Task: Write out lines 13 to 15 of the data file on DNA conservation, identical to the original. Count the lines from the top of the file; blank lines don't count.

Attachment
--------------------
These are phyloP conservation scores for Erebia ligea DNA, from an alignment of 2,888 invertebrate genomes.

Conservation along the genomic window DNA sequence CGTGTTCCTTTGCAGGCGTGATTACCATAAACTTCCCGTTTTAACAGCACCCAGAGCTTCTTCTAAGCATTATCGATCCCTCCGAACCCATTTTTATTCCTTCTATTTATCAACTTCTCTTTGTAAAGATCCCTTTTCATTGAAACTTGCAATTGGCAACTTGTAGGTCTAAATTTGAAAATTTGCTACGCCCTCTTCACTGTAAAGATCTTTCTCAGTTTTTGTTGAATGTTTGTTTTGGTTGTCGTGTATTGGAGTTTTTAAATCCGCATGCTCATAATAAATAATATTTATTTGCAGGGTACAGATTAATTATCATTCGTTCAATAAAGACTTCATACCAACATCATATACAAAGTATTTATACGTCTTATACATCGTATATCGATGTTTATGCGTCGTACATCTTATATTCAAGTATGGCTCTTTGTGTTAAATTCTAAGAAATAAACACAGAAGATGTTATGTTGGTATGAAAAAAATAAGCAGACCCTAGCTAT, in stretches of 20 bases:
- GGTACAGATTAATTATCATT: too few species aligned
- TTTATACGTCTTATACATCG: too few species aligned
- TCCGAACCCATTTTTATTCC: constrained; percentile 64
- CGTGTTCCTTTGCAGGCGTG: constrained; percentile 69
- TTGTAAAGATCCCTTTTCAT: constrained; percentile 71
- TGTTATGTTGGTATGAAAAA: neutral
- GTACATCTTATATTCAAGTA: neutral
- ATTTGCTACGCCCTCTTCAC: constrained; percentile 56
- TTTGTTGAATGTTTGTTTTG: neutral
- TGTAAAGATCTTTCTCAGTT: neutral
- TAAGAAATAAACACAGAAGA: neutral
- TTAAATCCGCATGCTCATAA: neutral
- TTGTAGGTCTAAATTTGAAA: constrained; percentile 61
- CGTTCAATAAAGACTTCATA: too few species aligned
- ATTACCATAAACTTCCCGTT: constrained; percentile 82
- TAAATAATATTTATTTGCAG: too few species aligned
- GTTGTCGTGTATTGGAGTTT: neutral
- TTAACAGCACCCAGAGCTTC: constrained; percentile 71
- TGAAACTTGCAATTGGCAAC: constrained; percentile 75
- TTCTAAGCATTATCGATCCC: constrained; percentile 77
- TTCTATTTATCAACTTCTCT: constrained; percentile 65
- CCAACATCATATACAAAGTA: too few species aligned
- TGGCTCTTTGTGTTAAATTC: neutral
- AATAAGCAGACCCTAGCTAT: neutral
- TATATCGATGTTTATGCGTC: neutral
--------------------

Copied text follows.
- TAAGAAATAAACACAGAAGA: neutral
- TTAAATCCGCATGCTCATAA: neutral
- TTGTAGGTCTAAATTTGAAA: constrained; percentile 61